French Finance Minister Pierre Moscovici, sitting next to his German counterpart, said Germany should inflate its economy to spur euro-area growth.
Wolfgang Schaeuble, speaking today with Moscovici to university students in Strasbourg, France, didn’t directly respond, instead focusing his comments on the need for greater political union in Europe.
“Right now, all countries are consolidating, which means hitting the budgetary brakes, even in countries running surpluses,” Moscovici told students at government and management school ENA. “If we all hit the brakes together, we all get stuck together.”
The budget deficit in Germany, Europe’s biggest economy, will be near balance next year and the country runs a trade surplus. The French government has said it won’t hit its target of bringing its deficit down to 3 percent of gross domestic product this year because the cuts would push the country into recession; France ran a 67 billion-euro ($86 billion) trade deficit last year.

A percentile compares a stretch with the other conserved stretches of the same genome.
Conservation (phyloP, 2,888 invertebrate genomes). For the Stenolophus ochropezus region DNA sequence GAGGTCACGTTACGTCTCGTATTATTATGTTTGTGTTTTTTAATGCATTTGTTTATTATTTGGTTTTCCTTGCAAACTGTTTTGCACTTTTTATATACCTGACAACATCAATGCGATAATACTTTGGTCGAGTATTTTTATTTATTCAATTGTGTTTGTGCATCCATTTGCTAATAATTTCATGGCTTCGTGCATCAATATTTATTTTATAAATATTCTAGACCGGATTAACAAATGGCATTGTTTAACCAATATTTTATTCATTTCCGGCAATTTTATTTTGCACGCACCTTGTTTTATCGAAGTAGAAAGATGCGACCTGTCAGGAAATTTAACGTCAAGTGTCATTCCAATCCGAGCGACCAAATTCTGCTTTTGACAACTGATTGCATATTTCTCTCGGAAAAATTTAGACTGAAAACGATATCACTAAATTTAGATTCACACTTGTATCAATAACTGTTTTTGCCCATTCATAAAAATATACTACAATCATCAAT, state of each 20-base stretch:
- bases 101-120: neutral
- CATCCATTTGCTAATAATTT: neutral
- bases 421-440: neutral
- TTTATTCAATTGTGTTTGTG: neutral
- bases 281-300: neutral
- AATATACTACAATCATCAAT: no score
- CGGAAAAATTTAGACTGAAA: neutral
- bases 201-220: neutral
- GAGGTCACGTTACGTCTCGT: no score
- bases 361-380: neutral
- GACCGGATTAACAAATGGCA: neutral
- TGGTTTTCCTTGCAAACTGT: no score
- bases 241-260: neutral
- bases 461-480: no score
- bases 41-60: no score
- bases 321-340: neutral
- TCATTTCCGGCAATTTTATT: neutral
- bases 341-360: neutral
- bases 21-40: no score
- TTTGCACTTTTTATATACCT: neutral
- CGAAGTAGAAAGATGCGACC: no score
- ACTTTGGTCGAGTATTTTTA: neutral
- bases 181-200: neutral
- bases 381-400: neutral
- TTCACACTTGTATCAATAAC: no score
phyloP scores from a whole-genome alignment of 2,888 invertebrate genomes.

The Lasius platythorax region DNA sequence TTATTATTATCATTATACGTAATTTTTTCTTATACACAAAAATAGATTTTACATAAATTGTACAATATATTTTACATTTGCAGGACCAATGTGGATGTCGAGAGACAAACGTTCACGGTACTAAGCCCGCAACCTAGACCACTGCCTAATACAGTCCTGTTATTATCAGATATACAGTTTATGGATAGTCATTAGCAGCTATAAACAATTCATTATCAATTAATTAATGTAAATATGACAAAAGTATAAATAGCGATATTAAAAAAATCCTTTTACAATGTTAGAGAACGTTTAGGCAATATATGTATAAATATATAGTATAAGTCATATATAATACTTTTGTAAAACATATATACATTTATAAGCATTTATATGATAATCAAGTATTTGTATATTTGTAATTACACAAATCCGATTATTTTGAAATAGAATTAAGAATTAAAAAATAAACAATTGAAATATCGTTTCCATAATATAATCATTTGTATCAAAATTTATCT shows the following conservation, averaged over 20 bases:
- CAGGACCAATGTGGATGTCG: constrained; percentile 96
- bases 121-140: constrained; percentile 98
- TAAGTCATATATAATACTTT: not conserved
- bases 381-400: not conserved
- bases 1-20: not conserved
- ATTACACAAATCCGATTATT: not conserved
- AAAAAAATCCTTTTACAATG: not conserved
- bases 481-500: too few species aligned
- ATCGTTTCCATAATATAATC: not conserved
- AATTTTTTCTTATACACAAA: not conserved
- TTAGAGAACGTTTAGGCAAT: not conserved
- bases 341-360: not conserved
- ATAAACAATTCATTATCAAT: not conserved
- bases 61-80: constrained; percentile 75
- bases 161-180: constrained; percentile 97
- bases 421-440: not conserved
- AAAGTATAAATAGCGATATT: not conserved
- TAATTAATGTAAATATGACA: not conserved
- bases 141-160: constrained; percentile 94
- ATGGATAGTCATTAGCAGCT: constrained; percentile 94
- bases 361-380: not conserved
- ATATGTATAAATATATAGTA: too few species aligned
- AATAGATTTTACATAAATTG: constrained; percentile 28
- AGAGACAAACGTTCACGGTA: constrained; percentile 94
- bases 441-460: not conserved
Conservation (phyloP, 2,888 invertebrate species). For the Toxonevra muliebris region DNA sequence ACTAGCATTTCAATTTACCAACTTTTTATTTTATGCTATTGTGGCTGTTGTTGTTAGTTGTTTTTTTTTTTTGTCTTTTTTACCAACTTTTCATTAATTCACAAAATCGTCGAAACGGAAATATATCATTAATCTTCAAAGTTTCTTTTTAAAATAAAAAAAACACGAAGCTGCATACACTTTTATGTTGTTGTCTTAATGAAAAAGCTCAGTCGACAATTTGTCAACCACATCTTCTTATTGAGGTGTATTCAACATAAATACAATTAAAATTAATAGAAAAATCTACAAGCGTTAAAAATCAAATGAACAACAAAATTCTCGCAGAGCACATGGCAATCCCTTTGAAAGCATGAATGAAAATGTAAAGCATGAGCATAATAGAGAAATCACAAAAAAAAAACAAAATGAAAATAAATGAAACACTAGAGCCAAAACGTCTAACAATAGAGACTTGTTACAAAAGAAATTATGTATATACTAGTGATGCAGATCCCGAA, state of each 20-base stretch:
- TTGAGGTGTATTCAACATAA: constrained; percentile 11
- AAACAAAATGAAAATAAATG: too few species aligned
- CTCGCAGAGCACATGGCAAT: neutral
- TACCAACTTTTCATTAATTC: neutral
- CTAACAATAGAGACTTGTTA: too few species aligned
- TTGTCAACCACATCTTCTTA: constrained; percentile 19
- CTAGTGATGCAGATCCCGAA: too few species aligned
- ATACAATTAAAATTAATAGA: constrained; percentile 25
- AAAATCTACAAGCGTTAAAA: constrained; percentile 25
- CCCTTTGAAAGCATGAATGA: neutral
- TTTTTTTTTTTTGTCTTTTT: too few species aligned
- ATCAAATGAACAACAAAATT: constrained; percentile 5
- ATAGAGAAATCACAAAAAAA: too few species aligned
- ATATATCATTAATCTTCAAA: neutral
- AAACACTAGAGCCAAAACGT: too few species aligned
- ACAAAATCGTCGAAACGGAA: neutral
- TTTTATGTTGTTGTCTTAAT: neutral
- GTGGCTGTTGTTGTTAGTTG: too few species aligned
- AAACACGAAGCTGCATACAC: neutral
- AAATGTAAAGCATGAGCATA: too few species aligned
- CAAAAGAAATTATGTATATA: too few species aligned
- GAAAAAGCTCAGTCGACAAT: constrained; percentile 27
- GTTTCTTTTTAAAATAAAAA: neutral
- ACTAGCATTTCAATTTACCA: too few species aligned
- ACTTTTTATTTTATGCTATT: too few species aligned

Schaeuble said that “in Germany we don’t call it austerity, we call it deficit reduction.”
Moscovici called for ending the “sterile” debate between austerity and growth.
“No one can deny that there’s a link between austerity and unemployment,” Moscovici said. “What this government asks for is a re-balancing of policies toward growth.”
The German minister said that countries had to restore financial order before closer political ties were possible. “I’d prefer a parallel process but we need time for constitutional changes that take much time, so we need to act first on the economic and financial crisis,” he said.
Monetary policy can only “buy time to act, but can’t solve the problems,” Schaeuble said.
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